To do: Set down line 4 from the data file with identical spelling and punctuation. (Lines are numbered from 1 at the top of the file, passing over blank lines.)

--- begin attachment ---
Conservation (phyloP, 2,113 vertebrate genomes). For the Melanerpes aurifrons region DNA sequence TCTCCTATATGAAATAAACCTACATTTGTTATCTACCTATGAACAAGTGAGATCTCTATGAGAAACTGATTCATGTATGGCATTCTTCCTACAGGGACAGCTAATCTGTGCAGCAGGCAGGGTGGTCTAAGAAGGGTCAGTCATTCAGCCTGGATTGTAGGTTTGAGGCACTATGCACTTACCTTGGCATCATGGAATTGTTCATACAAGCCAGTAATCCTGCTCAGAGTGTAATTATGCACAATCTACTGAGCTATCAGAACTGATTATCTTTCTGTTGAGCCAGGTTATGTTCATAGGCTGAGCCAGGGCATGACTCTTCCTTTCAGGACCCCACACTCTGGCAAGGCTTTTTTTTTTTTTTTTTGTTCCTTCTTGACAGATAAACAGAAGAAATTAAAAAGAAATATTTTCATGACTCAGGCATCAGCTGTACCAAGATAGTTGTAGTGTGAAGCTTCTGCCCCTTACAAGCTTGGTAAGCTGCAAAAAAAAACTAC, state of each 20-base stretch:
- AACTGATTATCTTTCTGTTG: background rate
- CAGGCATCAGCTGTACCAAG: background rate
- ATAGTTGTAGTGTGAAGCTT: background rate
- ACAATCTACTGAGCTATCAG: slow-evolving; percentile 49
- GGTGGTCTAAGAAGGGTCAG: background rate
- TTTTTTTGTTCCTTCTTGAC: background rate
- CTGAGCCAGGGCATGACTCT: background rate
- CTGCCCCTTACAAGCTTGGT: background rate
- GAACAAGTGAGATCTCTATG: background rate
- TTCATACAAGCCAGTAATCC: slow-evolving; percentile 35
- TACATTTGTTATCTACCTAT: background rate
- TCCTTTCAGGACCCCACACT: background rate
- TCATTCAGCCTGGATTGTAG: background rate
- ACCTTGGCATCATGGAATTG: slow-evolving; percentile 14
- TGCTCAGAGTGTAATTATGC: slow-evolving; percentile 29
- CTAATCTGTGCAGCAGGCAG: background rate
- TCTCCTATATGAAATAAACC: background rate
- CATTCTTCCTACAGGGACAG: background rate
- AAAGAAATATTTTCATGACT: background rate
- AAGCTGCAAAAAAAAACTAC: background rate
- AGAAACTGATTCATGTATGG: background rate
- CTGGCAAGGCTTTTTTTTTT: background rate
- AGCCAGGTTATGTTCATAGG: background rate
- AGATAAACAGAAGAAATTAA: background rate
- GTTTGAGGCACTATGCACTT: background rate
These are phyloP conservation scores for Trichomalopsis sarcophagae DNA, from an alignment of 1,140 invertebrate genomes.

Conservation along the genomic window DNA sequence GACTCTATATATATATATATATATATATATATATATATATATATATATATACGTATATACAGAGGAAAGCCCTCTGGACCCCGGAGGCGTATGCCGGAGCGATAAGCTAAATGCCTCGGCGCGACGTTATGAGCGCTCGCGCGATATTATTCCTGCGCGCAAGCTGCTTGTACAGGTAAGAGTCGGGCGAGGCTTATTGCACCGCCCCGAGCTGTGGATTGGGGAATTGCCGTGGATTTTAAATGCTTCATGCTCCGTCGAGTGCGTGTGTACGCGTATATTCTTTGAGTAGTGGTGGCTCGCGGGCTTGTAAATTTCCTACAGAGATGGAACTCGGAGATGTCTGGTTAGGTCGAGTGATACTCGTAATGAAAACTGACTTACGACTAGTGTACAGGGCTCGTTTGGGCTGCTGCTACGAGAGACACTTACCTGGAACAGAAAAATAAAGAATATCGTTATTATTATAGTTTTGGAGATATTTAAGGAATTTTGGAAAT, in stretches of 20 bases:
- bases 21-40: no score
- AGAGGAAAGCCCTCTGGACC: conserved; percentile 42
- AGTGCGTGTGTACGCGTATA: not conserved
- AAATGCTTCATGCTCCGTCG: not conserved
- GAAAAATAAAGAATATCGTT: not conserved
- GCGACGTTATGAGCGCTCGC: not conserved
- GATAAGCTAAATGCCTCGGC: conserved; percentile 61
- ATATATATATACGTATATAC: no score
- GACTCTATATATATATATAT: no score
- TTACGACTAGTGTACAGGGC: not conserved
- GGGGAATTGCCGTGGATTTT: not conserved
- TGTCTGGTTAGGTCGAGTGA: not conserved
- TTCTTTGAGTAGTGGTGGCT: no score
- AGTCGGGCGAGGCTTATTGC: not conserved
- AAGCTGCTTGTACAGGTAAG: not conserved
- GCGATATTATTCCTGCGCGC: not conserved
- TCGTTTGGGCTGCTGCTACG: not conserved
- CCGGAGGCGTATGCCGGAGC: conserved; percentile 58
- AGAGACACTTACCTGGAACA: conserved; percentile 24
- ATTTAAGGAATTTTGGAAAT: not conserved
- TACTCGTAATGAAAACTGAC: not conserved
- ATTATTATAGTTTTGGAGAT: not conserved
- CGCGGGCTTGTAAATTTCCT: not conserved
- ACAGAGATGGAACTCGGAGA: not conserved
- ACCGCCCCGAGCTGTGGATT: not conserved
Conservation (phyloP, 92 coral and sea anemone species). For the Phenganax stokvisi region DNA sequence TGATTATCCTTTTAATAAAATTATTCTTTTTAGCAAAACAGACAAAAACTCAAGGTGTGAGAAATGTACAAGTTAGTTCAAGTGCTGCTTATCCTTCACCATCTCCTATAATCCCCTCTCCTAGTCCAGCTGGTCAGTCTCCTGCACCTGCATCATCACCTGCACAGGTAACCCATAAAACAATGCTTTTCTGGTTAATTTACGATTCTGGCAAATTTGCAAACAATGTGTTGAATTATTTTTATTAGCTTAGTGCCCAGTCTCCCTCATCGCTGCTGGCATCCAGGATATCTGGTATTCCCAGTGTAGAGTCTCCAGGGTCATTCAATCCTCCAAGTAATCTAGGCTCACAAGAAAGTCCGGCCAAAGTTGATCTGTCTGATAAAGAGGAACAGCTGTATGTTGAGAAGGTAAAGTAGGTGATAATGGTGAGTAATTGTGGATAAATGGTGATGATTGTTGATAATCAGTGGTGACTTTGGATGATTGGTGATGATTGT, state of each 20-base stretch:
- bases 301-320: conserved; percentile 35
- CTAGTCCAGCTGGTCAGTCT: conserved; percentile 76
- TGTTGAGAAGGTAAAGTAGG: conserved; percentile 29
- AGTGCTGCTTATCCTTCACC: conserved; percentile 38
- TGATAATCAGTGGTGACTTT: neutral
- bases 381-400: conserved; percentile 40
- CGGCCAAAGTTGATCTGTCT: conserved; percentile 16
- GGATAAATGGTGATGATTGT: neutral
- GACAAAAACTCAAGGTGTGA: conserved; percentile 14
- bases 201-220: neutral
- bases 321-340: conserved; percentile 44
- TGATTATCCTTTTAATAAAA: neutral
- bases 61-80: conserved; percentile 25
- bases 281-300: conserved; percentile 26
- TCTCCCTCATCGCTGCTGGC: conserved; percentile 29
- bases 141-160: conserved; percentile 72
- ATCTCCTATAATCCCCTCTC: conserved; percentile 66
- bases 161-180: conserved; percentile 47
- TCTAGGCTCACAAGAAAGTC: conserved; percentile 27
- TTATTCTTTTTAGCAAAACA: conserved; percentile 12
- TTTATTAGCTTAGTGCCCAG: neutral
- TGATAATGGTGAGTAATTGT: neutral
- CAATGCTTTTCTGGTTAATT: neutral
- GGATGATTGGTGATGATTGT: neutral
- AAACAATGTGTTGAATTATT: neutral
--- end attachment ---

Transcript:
- ATAGTTGTAGTGTGAAGCTT: background rate